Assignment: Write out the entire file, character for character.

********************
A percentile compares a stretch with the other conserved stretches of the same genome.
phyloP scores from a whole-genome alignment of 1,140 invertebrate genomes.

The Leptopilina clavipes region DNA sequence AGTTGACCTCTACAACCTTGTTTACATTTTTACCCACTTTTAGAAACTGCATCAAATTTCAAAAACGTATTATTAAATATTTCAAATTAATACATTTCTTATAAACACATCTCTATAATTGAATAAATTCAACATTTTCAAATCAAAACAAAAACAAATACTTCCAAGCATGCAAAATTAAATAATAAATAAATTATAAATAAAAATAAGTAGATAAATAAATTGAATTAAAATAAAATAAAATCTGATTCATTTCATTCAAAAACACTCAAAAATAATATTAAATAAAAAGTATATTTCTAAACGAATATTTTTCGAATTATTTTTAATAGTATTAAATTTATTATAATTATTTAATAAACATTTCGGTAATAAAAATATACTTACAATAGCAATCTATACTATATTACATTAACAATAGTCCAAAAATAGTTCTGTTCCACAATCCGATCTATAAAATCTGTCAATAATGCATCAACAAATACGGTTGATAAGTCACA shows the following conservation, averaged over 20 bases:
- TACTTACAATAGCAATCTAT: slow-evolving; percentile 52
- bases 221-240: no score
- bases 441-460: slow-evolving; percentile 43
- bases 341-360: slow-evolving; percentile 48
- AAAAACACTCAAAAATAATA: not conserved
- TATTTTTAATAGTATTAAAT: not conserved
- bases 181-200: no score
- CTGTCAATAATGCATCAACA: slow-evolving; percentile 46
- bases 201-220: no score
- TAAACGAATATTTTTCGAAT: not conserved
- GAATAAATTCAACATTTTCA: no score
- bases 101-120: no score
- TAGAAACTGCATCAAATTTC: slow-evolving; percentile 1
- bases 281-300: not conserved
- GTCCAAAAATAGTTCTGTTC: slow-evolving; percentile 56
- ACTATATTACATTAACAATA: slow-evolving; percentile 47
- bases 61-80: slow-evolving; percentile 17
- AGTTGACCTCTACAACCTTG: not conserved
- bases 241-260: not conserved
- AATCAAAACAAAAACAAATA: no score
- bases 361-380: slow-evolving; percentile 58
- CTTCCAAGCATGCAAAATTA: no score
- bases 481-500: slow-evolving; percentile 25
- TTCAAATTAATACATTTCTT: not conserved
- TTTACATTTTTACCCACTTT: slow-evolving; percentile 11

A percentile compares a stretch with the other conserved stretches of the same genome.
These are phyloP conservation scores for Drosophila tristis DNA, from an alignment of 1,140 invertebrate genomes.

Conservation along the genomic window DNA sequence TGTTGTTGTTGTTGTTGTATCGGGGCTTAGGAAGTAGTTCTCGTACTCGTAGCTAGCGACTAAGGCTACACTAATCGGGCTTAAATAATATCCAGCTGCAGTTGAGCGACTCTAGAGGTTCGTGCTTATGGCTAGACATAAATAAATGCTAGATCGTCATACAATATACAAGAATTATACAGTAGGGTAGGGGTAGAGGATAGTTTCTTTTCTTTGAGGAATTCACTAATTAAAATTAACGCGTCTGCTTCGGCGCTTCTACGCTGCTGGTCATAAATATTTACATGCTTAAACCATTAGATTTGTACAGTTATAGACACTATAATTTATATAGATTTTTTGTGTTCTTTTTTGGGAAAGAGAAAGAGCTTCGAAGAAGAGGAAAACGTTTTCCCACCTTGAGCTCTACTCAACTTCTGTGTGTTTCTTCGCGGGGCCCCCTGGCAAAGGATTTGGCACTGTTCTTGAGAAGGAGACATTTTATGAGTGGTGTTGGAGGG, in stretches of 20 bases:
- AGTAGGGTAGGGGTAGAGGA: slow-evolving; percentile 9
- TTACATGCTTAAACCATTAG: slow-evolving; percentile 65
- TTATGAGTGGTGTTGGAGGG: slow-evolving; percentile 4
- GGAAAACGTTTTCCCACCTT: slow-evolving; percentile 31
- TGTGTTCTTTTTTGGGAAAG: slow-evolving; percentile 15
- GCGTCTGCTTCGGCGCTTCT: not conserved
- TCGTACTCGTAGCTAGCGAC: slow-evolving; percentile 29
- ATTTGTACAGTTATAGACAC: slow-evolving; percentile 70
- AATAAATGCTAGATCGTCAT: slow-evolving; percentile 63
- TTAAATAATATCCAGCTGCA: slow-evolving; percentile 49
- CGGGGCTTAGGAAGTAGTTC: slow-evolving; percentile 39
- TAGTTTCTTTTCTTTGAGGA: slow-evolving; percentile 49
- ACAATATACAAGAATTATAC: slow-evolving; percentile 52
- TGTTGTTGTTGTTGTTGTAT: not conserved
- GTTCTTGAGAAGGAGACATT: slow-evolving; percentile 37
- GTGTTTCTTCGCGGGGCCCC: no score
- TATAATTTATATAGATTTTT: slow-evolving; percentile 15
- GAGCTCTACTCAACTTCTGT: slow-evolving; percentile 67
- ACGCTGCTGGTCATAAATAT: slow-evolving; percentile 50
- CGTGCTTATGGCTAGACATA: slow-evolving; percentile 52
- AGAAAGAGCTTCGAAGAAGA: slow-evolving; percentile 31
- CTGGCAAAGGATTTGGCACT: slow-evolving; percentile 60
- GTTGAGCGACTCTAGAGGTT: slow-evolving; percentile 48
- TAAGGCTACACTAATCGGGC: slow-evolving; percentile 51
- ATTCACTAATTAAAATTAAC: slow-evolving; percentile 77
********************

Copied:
A percentile compares a stretch with the other conserved stretches of the same genome.
phyloP scores from a whole-genome alignment of 1,140 invertebrate genomes.

The Leptopilina clavipes region DNA sequence AGTTGACCTCTACAACCTTGTTTACATTTTTACCCACTTTTAGAAACTGCATCAAATTTCAAAAACGTATTATTAAATATTTCAAATTAATACATTTCTTATAAACACATCTCTATAATTGAATAAATTCAACATTTTCAAATCAAAACAAAAACAAATACTTCCAAGCATGCAAAATTAAATAATAAATAAATTATAAATAAAAATAAGTAGATAAATAAATTGAATTAAAATAAAATAAAATCTGATTCATTTCATTCAAAAACACTCAAAAATAATATTAAATAAAAAGTATATTTCTAAACGAATATTTTTCGAATTATTTTTAATAGTATTAAATTTATTATAATTATTTAATAAACATTTCGGTAATAAAAATATACTTACAATAGCAATCTATACTATATTACATTAACAATAGTCCAAAAATAGTTCTGTTCCACAATCCGATCTATAAAATCTGTCAATAATGCATCAACAAATACGGTTGATAAGTCACA shows the following conservation, averaged over 20 bases:
- TACTTACAATAGCAATCTAT: slow-evolving; percentile 52
- bases 221-240: no score
- bases 441-460: slow-evolving; percentile 43
- bases 341-360: slow-evolving; percentile 48
- AAAAACACTCAAAAATAATA: not conserved
- TATTTTTAATAGTATTAAAT: not conserved
- bases 181-200: no score
- CTGTCAATAATGCATCAACA: slow-evolving; percentile 46
- bases 201-220: no score
- TAAACGAATATTTTTCGAAT: not conserved
- GAATAAATTCAACATTTTCA: no score
- bases 101-120: no score
- TAGAAACTGCATCAAATTTC: slow-evolving; percentile 1
- bases 281-300: not conserved
- GTCCAAAAATAGTTCTGTTC: slow-evolving; percentile 56
- ACTATATTACATTAACAATA: slow-evolving; percentile 47
- bases 61-80: slow-evolving; percentile 17
- AGTTGACCTCTACAACCTTG: not conserved
- bases 241-260: not conserved
- AATCAAAACAAAAACAAATA: no score
- bases 361-380: slow-evolving; percentile 58
- CTTCCAAGCATGCAAAATTA: no score
- bases 481-500: slow-evolving; percentile 25
- TTCAAATTAATACATTTCTT: not conserved
- TTTACATTTTTACCCACTTT: slow-evolving; percentile 11

A percentile compares a stretch with the other conserved stretches of the same genome.
These are phyloP conservation scores for Drosophila tristis DNA, from an alignment of 1,140 invertebrate genomes.

Conservation along the genomic window DNA sequence TGTTGTTGTTGTTGTTGTATCGGGGCTTAGGAAGTAGTTCTCGTACTCGTAGCTAGCGACTAAGGCTACACTAATCGGGCTTAAATAATATCCAGCTGCAGTTGAGCGACTCTAGAGGTTCGTGCTTATGGCTAGACATAAATAAATGCTAGATCGTCATACAATATACAAGAATTATACAGTAGGGTAGGGGTAGAGGATAGTTTCTTTTCTTTGAGGAATTCACTAATTAAAATTAACGCGTCTGCTTCGGCGCTTCTACGCTGCTGGTCATAAATATTTACATGCTTAAACCATTAGATTTGTACAGTTATAGACACTATAATTTATATAGATTTTTTGTGTTCTTTTTTGGGAAAGAGAAAGAGCTTCGAAGAAGAGGAAAACGTTTTCCCACCTTGAGCTCTACTCAACTTCTGTGTGTTTCTTCGCGGGGCCCCCTGGCAAAGGATTTGGCACTGTTCTTGAGAAGGAGACATTTTATGAGTGGTGTTGGAGGG, in stretches of 20 bases:
- AGTAGGGTAGGGGTAGAGGA: slow-evolving; percentile 9
- TTACATGCTTAAACCATTAG: slow-evolving; percentile 65
- TTATGAGTGGTGTTGGAGGG: slow-evolving; percentile 4
- GGAAAACGTTTTCCCACCTT: slow-evolving; percentile 31
- TGTGTTCTTTTTTGGGAAAG: slow-evolving; percentile 15
- GCGTCTGCTTCGGCGCTTCT: not conserved
- TCGTACTCGTAGCTAGCGAC: slow-evolving; percentile 29
- ATTTGTACAGTTATAGACAC: slow-evolving; percentile 70
- AATAAATGCTAGATCGTCAT: slow-evolving; percentile 63
- TTAAATAATATCCAGCTGCA: slow-evolving; percentile 49
- CGGGGCTTAGGAAGTAGTTC: slow-evolving; percentile 39
- TAGTTTCTTTTCTTTGAGGA: slow-evolving; percentile 49
- ACAATATACAAGAATTATAC: slow-evolving; percentile 52
- TGTTGTTGTTGTTGTTGTAT: not conserved
- GTTCTTGAGAAGGAGACATT: slow-evolving; percentile 37
- GTGTTTCTTCGCGGGGCCCC: no score
- TATAATTTATATAGATTTTT: slow-evolving; percentile 15
- GAGCTCTACTCAACTTCTGT: slow-evolving; percentile 67
- ACGCTGCTGGTCATAAATAT: slow-evolving; percentile 50
- CGTGCTTATGGCTAGACATA: slow-evolving; percentile 52
- AGAAAGAGCTTCGAAGAAGA: slow-evolving; percentile 31
- CTGGCAAAGGATTTGGCACT: slow-evolving; percentile 60
- GTTGAGCGACTCTAGAGGTT: slow-evolving; percentile 48
- TAAGGCTACACTAATCGGGC: slow-evolving; percentile 51
- ATTCACTAATTAAAATTAAC: slow-evolving; percentile 77